With a wall of distorted noises we are ushered into Insurrection’s Age Of Fear, the hardcore band’s second full album, thirty years in from their self-titled debut.
That thirty years saw the band split for a long while but then reform around a decade ago to play sporadic live shows both in Guernsey and the UK, as well as self releasing a three track EP.
Age Of Fear though very much gets going where the band left off getting straight to its intense and powerful point. Sonically this isn’t simply the blistering fast sound one might expect but rather brings in heavier elements, giving it an almost doom-like feel in places but remaining, in its way, dark, bleak, unremitting hardcore.
Across the record the band firmly focus on issues in a way that develops on their past concerns so they tackle environmentalism, personal freedom, the ongoing international refugee crisis and more in a way that could easily feel oppressively negative, but comes with such power and spirit that it acts more as a rallying cry than a downbeat moan.
While all the tracks on the album are strong, including the three from the MMXIII EP re-recorded with even more power, a couple stand out from the pack.
On side one (this is a vinyl only release) ‘lead single’ (if you want to call it that, it has a video) Dealers is a vicious assault on what I can only describe as industries of death, drawing apt comparisons between the drugs trade and war in a way that delves into the worst of humanity, feeling genuinely filthy but somehow being cleansing for it.
Black Dog on side two takes its aim at depression in a way that faces it head in like few others, creating something that is a refreshingly honest depiction and exploration of the condition, not asking for any sympathy but making a fierce point.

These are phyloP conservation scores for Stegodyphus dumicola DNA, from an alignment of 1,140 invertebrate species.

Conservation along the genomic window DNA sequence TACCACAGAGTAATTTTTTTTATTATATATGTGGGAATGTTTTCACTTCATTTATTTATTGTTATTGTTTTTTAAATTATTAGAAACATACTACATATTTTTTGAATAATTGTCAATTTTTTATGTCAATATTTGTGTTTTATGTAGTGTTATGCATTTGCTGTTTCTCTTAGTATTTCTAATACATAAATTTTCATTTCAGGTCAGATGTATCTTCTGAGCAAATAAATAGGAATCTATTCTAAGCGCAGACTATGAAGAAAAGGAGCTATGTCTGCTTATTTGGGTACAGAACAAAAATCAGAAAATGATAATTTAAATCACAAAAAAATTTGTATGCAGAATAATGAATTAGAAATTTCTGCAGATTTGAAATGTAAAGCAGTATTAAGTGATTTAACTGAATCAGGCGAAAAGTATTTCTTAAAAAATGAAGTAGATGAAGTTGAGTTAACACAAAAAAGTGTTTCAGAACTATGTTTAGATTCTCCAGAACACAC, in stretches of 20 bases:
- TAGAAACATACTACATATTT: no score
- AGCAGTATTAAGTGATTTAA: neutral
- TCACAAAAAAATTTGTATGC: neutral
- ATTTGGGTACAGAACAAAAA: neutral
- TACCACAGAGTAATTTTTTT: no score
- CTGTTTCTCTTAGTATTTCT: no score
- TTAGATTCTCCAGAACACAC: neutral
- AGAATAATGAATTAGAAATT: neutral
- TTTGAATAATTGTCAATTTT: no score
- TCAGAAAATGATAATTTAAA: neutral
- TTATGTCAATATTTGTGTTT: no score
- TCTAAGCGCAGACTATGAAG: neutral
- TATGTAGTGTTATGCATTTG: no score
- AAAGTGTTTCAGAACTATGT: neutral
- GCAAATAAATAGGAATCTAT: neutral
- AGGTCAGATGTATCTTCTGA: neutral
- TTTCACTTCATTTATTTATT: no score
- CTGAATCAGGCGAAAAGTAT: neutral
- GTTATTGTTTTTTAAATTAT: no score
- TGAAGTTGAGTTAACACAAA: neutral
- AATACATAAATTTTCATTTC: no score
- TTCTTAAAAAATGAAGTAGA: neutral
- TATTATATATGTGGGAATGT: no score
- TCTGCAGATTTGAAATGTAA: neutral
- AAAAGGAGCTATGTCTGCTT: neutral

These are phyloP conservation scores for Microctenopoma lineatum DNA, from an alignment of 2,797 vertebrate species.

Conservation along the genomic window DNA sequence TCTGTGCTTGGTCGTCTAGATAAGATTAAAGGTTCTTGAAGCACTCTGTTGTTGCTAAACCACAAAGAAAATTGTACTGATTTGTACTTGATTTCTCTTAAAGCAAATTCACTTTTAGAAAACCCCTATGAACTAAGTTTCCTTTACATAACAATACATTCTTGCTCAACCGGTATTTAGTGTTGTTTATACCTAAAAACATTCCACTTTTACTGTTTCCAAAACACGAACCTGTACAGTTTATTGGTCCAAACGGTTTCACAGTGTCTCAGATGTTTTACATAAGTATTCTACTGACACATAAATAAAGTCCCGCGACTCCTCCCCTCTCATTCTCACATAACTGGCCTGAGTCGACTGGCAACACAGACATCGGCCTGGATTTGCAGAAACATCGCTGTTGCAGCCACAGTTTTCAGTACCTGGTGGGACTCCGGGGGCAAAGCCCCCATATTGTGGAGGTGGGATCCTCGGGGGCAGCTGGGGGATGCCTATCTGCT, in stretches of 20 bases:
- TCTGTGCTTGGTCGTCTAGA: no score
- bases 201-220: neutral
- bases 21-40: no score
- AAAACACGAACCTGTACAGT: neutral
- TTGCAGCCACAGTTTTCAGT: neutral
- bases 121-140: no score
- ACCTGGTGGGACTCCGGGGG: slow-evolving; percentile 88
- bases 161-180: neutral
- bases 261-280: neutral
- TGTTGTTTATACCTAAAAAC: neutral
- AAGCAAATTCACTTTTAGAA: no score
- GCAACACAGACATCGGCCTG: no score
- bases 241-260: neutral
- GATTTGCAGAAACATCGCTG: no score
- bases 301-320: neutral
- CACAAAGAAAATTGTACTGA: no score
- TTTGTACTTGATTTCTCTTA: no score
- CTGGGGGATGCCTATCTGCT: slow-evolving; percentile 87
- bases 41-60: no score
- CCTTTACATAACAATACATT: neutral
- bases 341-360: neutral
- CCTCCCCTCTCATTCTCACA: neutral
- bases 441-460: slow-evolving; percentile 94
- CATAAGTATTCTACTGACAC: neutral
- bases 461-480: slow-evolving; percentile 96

Love To Hate initially feels like it might just descend into violent nihilism but it soon becomes clear it’s using that to make a very pertinent point before How Do They Feel pulls this all together into a final blast featuring a great extra vocal performance from Chloe Ferguson that provides something different closing the album on a real strong point.
Throughout the record the band sound as powerful and intense as ever with Mark Le Page and Ian Allsopp’s vocals providing nicely contrasting growls. Then Pete Riddle’s bass and Pip Blondin’s drums provide the intense jackhammer like rhythms driving things ever forward with added grunt, fuzz and feedback from Jon Langlois’ guitar topping it all off.
This all makes Age Of Fear a punishing but rewarding record that shows, even three decades in, Insurrection are a force to be reckoned with and their fire hasn’t dimmed one bit.
Here’s the video for Dealers – warning its not for the feint of heart…